Industrial Building Construction

Jennifer Nietz - Director of Operations

One of the largest industries in the United States is the construction industry. This industry is composed of contractors that are primarily responsible for the construction of industrial and manufacturing buildings. Establishments include general contractors, design-build companies, and construction management operators. For those of you reading this who are familiar with COACT you will also know that this is a “sweet spot” for COACT. The depth of our knowledge and experience in this area is unmatched in this market. This month I wanted to focus on this industry for my report.

What we are seeing in this market is improved revenues due to an improved economy and a slight increase in corporate investment. We have seen pretty steady annual growth over the last five years at 1.6% according to IBISWorld and this is anticipated to expand to 2.6% annualized over the next five years.

While there has been a significant decrease in federal investment in key markets like auto, semiconductor, alternative energy, and transportation. However, what we are seeing is companies are reshoring operations back to the United States due to wage hikes in developing countries. IBISWorld is also seeing an increase in private investment and at a very high rate of 5.7% annually. The main industries that will see the largest demand for industrial building construction are transportation equipment, chemical manufacturing, and computer and electronic equipment. We are also going to see a strong push from the green technology sector; products include solar panels, wind turbines, and hybrid vehicles. The below chart will show you the market segmentation:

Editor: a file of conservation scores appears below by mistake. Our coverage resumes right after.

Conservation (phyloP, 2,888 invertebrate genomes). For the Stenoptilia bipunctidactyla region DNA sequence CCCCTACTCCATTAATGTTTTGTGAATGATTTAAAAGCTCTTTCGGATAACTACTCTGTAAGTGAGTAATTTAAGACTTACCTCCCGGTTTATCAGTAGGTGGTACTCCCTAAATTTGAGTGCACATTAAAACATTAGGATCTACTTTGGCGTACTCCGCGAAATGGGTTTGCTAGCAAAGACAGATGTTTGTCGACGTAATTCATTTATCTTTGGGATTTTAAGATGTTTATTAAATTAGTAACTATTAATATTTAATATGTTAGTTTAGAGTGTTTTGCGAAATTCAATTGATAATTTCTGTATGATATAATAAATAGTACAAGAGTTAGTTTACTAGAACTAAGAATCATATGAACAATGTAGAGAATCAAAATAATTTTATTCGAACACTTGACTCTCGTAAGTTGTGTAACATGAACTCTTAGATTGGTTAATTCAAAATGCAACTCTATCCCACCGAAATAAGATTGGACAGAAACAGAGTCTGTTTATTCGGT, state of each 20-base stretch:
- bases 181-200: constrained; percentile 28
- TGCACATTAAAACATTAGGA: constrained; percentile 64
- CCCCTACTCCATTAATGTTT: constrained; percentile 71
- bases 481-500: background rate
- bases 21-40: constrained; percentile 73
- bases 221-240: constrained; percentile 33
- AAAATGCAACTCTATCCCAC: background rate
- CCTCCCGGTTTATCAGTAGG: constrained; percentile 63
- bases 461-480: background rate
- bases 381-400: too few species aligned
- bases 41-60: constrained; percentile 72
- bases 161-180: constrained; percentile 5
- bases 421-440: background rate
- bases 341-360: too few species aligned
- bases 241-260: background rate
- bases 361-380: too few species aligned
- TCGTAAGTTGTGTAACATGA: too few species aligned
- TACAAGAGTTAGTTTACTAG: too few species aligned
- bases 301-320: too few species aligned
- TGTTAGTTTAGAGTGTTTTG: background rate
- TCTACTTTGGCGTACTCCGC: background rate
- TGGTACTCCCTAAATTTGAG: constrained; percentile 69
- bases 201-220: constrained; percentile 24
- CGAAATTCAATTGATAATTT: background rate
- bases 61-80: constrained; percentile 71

I have some cause for hesitation though; the information presented in IBISWorld may be little steep so reader beware. If you look at the latest reports for US Manufacturing Production and US Industrial Production you will see both are reporting downward trends.

I would believe some of the conflicting information is caused by the volatility in the industry that still exists, we may experience quite a bit over the next year or two before we see it steady out.

Questions or comments? Please contact Jennifer Nietz at